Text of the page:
I was thinking today of how people who find quality improvement and patient safety as cornerstones of medical care can convince others to work towards “zero.” Many people think that medical errors are an inevitable part of the system and (to some degree) are either unavoidable or the result of professional incompetence.
I was also reading some materials about the history of Telluride and San Miguel County, which (interestingly, enough) houses the two oldest hydroelectric plants in the entire world. Telluride was at the forefront of mining technology as companies extracted zinc, silver, lead, and other minerals from the area.
Telluride has seen, in my opinion, two major shifts throughout its nearly 140-year history. The first was part of the Colorado Labor Wars in the early 1900s that saw the unionization of the mines and fierce–and often violent–battles between miners and mining companies. At certain points, even the national guard was brought in. Secondly, the transition from mining town to “hippy” ski town in the 1950s through the 1980s was a significant culture shift met by much resistance from locals. Though many followed the uranium boom to Moab, UT, several locals remained and were concerned about the new influx of hippies, drugs, and skiers.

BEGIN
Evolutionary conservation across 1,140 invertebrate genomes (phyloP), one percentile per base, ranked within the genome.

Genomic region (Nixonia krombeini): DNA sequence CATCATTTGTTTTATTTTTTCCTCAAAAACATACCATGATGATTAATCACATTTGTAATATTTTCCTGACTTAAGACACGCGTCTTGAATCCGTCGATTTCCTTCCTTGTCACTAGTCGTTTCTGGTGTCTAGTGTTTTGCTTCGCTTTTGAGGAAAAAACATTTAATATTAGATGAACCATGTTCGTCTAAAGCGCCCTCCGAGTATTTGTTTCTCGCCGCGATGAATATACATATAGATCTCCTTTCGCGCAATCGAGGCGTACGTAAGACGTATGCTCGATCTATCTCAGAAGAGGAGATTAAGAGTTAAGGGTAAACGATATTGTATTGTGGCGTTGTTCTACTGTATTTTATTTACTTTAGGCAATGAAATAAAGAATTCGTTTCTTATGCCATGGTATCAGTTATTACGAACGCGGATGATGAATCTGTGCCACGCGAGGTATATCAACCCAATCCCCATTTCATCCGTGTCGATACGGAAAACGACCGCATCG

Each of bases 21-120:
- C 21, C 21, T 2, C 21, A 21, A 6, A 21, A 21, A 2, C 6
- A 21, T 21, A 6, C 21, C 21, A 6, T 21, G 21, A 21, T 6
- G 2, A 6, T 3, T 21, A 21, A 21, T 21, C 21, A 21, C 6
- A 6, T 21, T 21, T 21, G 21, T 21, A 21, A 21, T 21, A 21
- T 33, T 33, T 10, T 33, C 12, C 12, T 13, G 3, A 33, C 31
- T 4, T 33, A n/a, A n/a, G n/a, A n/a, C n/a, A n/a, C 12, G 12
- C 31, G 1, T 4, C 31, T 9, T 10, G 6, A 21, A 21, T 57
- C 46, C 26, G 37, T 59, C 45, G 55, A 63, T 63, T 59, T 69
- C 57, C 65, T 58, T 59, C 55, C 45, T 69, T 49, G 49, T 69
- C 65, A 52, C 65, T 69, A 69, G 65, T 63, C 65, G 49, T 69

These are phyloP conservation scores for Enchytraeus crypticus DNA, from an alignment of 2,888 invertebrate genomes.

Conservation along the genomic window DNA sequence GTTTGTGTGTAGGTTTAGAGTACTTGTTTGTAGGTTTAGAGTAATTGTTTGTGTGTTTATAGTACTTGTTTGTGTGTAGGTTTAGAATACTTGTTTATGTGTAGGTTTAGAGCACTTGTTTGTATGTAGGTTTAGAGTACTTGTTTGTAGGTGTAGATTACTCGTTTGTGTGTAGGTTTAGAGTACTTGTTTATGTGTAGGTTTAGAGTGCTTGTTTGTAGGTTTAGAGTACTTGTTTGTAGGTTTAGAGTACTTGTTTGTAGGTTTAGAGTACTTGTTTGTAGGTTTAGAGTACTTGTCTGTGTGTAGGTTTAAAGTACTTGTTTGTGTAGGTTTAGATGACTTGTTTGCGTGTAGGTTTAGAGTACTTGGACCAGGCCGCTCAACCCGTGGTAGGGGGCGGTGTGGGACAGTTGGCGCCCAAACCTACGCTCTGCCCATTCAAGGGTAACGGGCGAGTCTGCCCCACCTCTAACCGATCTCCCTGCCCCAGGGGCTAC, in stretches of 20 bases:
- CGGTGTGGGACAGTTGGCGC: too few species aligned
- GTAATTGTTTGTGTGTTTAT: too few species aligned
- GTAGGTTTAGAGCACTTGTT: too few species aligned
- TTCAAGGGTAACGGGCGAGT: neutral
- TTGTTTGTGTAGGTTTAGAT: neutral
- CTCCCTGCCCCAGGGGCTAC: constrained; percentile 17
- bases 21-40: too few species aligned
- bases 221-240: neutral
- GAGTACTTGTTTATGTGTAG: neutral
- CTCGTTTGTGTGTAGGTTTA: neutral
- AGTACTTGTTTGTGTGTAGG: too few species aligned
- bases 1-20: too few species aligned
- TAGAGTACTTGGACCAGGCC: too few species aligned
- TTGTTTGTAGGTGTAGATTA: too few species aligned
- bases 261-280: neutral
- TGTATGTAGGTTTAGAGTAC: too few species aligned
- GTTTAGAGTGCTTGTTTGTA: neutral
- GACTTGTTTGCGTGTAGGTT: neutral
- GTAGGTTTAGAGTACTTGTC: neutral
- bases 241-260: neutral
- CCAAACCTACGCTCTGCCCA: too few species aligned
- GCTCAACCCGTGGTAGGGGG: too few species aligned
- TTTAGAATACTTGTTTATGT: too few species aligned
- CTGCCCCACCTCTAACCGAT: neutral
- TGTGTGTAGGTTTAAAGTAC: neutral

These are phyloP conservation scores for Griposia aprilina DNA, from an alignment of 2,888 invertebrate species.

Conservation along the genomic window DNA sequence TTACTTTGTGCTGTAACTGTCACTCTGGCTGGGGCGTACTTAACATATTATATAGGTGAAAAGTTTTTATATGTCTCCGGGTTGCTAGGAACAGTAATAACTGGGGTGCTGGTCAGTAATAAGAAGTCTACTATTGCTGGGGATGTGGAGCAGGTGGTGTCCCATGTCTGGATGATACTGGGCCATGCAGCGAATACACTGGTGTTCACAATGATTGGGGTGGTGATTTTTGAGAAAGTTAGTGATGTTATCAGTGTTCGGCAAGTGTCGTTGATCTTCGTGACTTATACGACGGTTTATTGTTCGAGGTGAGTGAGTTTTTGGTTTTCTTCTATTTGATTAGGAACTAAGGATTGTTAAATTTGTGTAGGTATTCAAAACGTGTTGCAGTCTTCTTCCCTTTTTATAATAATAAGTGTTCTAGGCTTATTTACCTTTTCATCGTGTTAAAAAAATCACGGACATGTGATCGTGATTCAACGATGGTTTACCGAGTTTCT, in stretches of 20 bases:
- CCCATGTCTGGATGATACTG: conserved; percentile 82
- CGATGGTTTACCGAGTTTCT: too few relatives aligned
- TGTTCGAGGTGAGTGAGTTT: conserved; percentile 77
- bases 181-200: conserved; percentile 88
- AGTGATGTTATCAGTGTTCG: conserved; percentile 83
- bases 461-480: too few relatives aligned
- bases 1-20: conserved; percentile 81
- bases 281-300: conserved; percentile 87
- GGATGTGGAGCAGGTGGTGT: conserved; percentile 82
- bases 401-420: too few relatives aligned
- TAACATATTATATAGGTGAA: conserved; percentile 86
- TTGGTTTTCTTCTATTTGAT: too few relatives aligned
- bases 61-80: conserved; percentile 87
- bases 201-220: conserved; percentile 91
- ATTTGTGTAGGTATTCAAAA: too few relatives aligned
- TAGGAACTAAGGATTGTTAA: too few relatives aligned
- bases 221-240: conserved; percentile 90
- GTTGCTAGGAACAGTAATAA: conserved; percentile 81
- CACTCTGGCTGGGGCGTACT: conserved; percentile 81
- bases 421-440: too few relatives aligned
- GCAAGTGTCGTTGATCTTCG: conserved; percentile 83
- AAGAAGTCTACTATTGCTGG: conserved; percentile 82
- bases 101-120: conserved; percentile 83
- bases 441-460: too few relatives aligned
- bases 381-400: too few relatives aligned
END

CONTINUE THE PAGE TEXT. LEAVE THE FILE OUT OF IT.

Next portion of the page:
If Telluride was able to ride through economic situations using innovation and compromise, medicine should be able to do the same. It took visionaries like L.L. Nunn and Joseph T. Zoline to lead Telluride into new eras of technology and a new foundation for the economy. In medicine, it will take similar leaders and probably a significant amount of time to induce a paradigm shift in the culture, but we can hope that soon all providers can recognize the importance of “getting to zero.”
For more information on Colorado history, visit historycolorado.org or one of the many state and regional museums.